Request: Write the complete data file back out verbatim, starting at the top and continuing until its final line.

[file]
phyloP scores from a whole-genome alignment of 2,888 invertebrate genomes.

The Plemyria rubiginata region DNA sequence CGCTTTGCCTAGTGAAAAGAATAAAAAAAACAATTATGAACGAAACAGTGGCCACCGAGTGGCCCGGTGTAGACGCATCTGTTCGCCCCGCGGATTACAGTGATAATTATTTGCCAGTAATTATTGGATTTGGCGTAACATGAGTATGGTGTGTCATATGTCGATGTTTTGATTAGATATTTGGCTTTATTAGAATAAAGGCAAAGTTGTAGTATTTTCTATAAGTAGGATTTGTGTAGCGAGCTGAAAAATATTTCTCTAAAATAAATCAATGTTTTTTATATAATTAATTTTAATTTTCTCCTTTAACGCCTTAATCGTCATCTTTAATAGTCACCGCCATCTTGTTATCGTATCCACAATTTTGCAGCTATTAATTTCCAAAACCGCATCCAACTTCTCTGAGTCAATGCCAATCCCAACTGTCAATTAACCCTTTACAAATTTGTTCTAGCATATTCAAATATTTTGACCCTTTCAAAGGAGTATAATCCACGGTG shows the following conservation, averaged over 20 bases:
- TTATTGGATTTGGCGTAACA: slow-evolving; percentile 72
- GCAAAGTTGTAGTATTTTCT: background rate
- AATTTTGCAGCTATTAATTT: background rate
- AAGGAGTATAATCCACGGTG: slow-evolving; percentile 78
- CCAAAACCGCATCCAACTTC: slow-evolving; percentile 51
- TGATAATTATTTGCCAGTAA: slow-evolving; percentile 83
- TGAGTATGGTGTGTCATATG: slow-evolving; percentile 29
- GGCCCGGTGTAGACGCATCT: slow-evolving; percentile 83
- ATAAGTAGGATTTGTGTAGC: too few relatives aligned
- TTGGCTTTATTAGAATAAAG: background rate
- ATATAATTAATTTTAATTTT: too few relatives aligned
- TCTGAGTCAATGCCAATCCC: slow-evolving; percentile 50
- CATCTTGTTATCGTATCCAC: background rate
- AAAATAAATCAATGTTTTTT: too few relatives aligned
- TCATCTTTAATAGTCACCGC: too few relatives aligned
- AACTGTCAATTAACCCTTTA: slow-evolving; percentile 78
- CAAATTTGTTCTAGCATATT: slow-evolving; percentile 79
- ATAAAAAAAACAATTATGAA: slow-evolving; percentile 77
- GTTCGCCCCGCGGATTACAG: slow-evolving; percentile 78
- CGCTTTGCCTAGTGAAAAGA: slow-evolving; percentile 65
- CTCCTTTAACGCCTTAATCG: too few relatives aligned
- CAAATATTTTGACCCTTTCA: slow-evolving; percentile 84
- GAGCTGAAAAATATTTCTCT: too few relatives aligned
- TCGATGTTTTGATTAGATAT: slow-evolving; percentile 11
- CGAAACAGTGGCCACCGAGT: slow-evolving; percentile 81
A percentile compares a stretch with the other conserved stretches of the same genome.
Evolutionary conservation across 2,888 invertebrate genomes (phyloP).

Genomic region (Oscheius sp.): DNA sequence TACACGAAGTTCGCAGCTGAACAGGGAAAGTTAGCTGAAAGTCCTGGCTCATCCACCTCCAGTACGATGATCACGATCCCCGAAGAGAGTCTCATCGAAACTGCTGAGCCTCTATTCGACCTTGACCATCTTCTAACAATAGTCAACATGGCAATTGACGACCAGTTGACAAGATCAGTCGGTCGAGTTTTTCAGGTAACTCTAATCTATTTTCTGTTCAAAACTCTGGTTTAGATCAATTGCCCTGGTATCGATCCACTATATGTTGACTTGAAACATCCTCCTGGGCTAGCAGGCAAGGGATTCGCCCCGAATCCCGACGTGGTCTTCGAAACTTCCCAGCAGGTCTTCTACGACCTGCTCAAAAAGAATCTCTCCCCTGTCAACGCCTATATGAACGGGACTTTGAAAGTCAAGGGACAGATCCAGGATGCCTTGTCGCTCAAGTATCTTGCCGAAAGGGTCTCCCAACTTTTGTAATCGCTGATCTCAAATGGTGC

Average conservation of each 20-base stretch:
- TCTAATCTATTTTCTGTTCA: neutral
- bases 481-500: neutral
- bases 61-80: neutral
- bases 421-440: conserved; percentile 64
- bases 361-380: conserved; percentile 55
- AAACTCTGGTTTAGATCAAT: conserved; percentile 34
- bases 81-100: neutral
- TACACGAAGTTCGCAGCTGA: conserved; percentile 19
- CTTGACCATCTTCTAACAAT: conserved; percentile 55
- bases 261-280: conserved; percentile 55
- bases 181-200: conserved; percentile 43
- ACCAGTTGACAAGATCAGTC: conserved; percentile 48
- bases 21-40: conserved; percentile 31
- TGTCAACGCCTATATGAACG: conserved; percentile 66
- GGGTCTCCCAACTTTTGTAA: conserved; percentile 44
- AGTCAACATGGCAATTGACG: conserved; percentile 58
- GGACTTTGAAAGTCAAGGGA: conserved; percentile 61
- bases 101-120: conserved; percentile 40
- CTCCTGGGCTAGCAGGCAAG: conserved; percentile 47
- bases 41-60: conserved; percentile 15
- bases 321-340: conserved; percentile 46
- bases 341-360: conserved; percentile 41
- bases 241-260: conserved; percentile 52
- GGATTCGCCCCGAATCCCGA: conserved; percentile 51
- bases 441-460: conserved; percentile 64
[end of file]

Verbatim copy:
phyloP scores from a whole-genome alignment of 2,888 invertebrate genomes.

The Plemyria rubiginata region DNA sequence CGCTTTGCCTAGTGAAAAGAATAAAAAAAACAATTATGAACGAAACAGTGGCCACCGAGTGGCCCGGTGTAGACGCATCTGTTCGCCCCGCGGATTACAGTGATAATTATTTGCCAGTAATTATTGGATTTGGCGTAACATGAGTATGGTGTGTCATATGTCGATGTTTTGATTAGATATTTGGCTTTATTAGAATAAAGGCAAAGTTGTAGTATTTTCTATAAGTAGGATTTGTGTAGCGAGCTGAAAAATATTTCTCTAAAATAAATCAATGTTTTTTATATAATTAATTTTAATTTTCTCCTTTAACGCCTTAATCGTCATCTTTAATAGTCACCGCCATCTTGTTATCGTATCCACAATTTTGCAGCTATTAATTTCCAAAACCGCATCCAACTTCTCTGAGTCAATGCCAATCCCAACTGTCAATTAACCCTTTACAAATTTGTTCTAGCATATTCAAATATTTTGACCCTTTCAAAGGAGTATAATCCACGGTG shows the following conservation, averaged over 20 bases:
- TTATTGGATTTGGCGTAACA: slow-evolving; percentile 72
- GCAAAGTTGTAGTATTTTCT: background rate
- AATTTTGCAGCTATTAATTT: background rate
- AAGGAGTATAATCCACGGTG: slow-evolving; percentile 78
- CCAAAACCGCATCCAACTTC: slow-evolving; percentile 51
- TGATAATTATTTGCCAGTAA: slow-evolving; percentile 83
- TGAGTATGGTGTGTCATATG: slow-evolving; percentile 29
- GGCCCGGTGTAGACGCATCT: slow-evolving; percentile 83
- ATAAGTAGGATTTGTGTAGC: too few relatives aligned
- TTGGCTTTATTAGAATAAAG: background rate
- ATATAATTAATTTTAATTTT: too few relatives aligned
- TCTGAGTCAATGCCAATCCC: slow-evolving; percentile 50
- CATCTTGTTATCGTATCCAC: background rate
- AAAATAAATCAATGTTTTTT: too few relatives aligned
- TCATCTTTAATAGTCACCGC: too few relatives aligned
- AACTGTCAATTAACCCTTTA: slow-evolving; percentile 78
- CAAATTTGTTCTAGCATATT: slow-evolving; percentile 79
- ATAAAAAAAACAATTATGAA: slow-evolving; percentile 77
- GTTCGCCCCGCGGATTACAG: slow-evolving; percentile 78
- CGCTTTGCCTAGTGAAAAGA: slow-evolving; percentile 65
- CTCCTTTAACGCCTTAATCG: too few relatives aligned
- CAAATATTTTGACCCTTTCA: slow-evolving; percentile 84
- GAGCTGAAAAATATTTCTCT: too few relatives aligned
- TCGATGTTTTGATTAGATAT: slow-evolving; percentile 11
- CGAAACAGTGGCCACCGAGT: slow-evolving; percentile 81
A percentile compares a stretch with the other conserved stretches of the same genome.
Evolutionary conservation across 2,888 invertebrate genomes (phyloP).

Genomic region (Oscheius sp.): DNA sequence TACACGAAGTTCGCAGCTGAACAGGGAAAGTTAGCTGAAAGTCCTGGCTCATCCACCTCCAGTACGATGATCACGATCCCCGAAGAGAGTCTCATCGAAACTGCTGAGCCTCTATTCGACCTTGACCATCTTCTAACAATAGTCAACATGGCAATTGACGACCAGTTGACAAGATCAGTCGGTCGAGTTTTTCAGGTAACTCTAATCTATTTTCTGTTCAAAACTCTGGTTTAGATCAATTGCCCTGGTATCGATCCACTATATGTTGACTTGAAACATCCTCCTGGGCTAGCAGGCAAGGGATTCGCCCCGAATCCCGACGTGGTCTTCGAAACTTCCCAGCAGGTCTTCTACGACCTGCTCAAAAAGAATCTCTCCCCTGTCAACGCCTATATGAACGGGACTTTGAAAGTCAAGGGACAGATCCAGGATGCCTTGTCGCTCAAGTATCTTGCCGAAAGGGTCTCCCAACTTTTGTAATCGCTGATCTCAAATGGTGC

Average conservation of each 20-base stretch:
- TCTAATCTATTTTCTGTTCA: neutral
- bases 481-500: neutral
- bases 61-80: neutral
- bases 421-440: conserved; percentile 64
- bases 361-380: conserved; percentile 55
- AAACTCTGGTTTAGATCAAT: conserved; percentile 34
- bases 81-100: neutral
- TACACGAAGTTCGCAGCTGA: conserved; percentile 19
- CTTGACCATCTTCTAACAAT: conserved; percentile 55
- bases 261-280: conserved; percentile 55
- bases 181-200: conserved; percentile 43
- ACCAGTTGACAAGATCAGTC: conserved; percentile 48
- bases 21-40: conserved; percentile 31
- TGTCAACGCCTATATGAACG: conserved; percentile 66
- GGGTCTCCCAACTTTTGTAA: conserved; percentile 44
- AGTCAACATGGCAATTGACG: conserved; percentile 58
- GGACTTTGAAAGTCAAGGGA: conserved; percentile 61
- bases 101-120: conserved; percentile 40
- CTCCTGGGCTAGCAGGCAAG: conserved; percentile 47
- bases 41-60: conserved; percentile 15
- bases 321-340: conserved; percentile 46
- bases 341-360: conserved; percentile 41
- bases 241-260: conserved; percentile 52
- GGATTCGCCCCGAATCCCGA: conserved; percentile 51
- bases 441-460: conserved; percentile 64